Exploratory Data Analysis(EDA) With Python

Exploratory Data Analysis is method which is used by statisticians to show the patterns and some important results. This is mainly done by visualizing various graphs. In Data Analysis EDA is very important step to monitor and recognize the valuable patterns within the data.

Requirements:-
  1. Python
  2. Pandas
  3. Seaborn sns library
  4. matplotlib library
  5. NumPy

In this Post I am going to perform a Simple EDA on Titanic Datasets available on Kaggle. You can download it from here.

Importing Required Python Libraries.
import numpy as np
import pandas as pd
from pandas import Series, DataFrame
import matplotlib as mpl
import matplotlib.pyplot as plt
import seaborn as sns 
%matplotlib inline

# Set default matplot figure size
pylab.rcParams['figure.figsize'] = (10.0, 8.0)
Importing the DataSet using Pandas
titanic_df = pd.read_csv('train.csv')
Check first 5 rows of the dataset
titanic_df.head()
Check Column Names
titanic_df.columns
Information about the dataset.
titanic_df.info()
Number of Passengers in each class
titanic_df.groupby('Pclass')['Pclass'].count()
Plot the classes

As we can see there are 3 classes of passengers in the Dataset. Class 1 has 216 passengers, Class 2 has 184 passengers and class 3 has 491 passengers. Now let’s plot classes using Seaborn.

Plot By Sex
titanic_df.groupby('Sex')['Sex'].count()

As we can see the count of males and females in the passengers.

sns.factorplot('Sex', data=titanic_df, kind='count', aspect=1.5)

Number of Women and Men in each passenger Class

# Number of men and women in each of the passenger class
titanic_df.groupby(['Sex', 'Pclass'])['Sex'].count()
# Again use saeborn to group by Sex and class
g = sns.factorplot('Pclass', data=titanic_df, hue='Sex', kind='count', aspect=1.75)
g.set_xlabels('Class')
As shown in the figure above, there are more than two times males than females in class 3. However, in classes 1 and 2, the ratio of male to female is almost 1.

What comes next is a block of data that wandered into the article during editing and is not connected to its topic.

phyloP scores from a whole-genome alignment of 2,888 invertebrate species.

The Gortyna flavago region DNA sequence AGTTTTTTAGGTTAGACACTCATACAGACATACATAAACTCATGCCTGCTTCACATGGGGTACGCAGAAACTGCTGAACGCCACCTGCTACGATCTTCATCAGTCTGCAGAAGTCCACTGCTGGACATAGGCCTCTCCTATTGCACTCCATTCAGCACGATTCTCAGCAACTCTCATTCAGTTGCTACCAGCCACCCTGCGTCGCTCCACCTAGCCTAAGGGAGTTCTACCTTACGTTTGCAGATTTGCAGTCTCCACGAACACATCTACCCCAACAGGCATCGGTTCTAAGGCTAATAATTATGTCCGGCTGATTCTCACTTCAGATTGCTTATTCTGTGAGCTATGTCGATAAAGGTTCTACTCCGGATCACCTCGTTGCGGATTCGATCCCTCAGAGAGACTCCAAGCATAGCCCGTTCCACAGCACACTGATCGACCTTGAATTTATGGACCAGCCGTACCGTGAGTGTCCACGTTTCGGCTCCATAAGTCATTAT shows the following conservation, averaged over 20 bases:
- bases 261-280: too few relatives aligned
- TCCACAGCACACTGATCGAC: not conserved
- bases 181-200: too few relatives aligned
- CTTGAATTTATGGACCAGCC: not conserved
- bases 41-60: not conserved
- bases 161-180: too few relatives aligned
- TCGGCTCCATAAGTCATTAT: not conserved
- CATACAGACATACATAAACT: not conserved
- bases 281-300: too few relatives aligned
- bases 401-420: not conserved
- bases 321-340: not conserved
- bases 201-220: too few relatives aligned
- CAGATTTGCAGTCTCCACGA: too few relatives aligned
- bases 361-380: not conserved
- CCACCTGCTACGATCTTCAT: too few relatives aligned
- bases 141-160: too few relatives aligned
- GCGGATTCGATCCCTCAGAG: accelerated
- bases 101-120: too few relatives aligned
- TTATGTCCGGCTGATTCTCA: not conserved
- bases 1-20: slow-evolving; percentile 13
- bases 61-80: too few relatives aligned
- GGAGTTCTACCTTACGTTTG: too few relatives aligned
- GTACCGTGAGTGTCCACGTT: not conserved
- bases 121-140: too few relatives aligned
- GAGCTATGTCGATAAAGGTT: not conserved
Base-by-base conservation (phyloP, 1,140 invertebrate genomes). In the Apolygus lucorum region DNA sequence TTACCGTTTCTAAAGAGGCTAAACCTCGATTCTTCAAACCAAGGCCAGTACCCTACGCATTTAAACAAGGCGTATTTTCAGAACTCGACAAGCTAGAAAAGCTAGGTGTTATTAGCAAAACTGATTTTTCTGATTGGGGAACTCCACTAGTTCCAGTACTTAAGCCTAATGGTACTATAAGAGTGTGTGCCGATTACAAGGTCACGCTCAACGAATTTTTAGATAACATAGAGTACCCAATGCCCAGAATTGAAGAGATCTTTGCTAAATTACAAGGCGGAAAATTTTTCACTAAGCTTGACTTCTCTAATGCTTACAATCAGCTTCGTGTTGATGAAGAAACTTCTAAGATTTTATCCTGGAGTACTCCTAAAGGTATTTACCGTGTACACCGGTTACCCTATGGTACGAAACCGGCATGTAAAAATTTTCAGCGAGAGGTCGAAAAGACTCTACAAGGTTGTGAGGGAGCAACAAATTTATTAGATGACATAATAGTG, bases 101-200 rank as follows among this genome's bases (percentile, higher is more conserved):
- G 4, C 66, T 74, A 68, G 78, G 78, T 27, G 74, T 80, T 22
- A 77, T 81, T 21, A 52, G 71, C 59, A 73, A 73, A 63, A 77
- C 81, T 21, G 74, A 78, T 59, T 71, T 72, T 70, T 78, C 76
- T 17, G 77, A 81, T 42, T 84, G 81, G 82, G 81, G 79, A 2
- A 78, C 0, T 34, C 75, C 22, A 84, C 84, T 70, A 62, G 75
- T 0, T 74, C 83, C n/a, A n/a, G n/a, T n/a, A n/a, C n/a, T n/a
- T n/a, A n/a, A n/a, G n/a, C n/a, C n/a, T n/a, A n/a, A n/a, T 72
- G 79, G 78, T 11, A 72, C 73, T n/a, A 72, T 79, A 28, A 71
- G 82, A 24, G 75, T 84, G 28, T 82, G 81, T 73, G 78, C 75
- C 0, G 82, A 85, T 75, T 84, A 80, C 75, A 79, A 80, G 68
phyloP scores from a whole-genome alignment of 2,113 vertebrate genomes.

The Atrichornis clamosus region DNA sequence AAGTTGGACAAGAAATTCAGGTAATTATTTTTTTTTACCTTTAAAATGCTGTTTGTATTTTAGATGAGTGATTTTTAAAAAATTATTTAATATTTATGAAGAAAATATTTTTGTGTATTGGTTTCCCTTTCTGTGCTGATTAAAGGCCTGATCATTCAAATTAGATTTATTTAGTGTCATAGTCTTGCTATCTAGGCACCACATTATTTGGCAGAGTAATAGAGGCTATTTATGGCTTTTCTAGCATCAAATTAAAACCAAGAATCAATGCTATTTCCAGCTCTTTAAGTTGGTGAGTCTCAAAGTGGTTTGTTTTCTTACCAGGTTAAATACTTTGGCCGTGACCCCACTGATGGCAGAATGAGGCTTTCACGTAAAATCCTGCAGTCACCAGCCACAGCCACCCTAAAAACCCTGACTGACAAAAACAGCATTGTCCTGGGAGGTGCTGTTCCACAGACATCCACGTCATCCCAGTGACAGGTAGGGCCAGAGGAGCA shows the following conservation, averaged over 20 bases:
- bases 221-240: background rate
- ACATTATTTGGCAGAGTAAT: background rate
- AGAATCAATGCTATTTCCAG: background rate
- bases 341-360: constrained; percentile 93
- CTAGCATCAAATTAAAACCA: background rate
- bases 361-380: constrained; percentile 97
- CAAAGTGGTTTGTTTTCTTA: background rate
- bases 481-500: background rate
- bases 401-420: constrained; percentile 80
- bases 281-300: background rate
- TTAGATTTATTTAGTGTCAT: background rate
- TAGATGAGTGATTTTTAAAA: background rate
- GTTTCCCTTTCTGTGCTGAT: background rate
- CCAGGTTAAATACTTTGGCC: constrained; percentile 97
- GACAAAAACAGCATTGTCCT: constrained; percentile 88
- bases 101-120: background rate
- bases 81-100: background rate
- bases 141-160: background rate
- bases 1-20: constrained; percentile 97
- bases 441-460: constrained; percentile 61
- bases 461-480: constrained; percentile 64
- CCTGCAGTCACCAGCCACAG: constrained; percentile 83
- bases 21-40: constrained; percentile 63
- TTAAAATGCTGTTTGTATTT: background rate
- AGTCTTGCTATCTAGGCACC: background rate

Now let’s look at the numbers of males and females who survived in titanic grouped by class

titanic_df.pivot_table('Survived', 'Sex', 'Pclass', aggfunc=np.sum, margins=True)
not_survived = titanic_df[titanic_df['Survived']==0]
sns.factorplot('Survived', data=titanic_df, kind='count')
len(not_survived)

Now let’s look at the Number of people who didn’t survive in each class grouped by sex.

not_survived.pivot_table('Survived', 'Sex', 'Pclass', aggfunc=len, margins=True)
Passengers who survived and who didn’t survive grouped by class and sex
table = pd.crosstab(index=[titanic_df.Survived,titanic_df.Pclass], columns=[titanic_df.Sex,titanic_df.Embarked])
table.unstack()
table.columns, table.index
table.columns.set_levels(['Female', 'Male'], level=0, inplace=True)
table.columns.set_levels(['Cherbourg','Queenstown','Southampton'], level=1, inplace=True)
print('Average and median age of passengers are %0.f and %0.f years old, respectively'%(titanic_df.Age.mean(), 
titanic_df.Age.median()))
my_df[my_df.isnull().any(axis=1)].head()
age = titanic_df['Age'].dropna()
age_dist = sns.distplot(age)
age_dist.set_title("Distribution of Passengers' Ages")

Another way to plot a histogram of ages is shown below

titanic_df['Age'].hist(bins=50)

Now let’s check the datatypes of different columns in dataset

titanic_df['Parch'].dtype, titanic_df['SibSp'].dtype, len(titanic_df.Cabin.dropna())

Now let’s create a function to define those who are children.

def male_female_child(passenger):
    age, sex = passenger
    
    if age < 16:
        return 'child'
    else:
        return sex
titanic_df['person'] = titanic_df[['Age', 'Sex']].apply(male_female_child, axis=1)
titanic_df[:10]

Lets do a factorplot of passengers splitted into sex, children and class

sns.factorplot('Pclass', data=titanic_df, kind='count', hue='person', order=[1,2,3],hue_order=['child','female','male'], aspect=2)

Count number of men, women and children

titanic_df['person'].value_counts()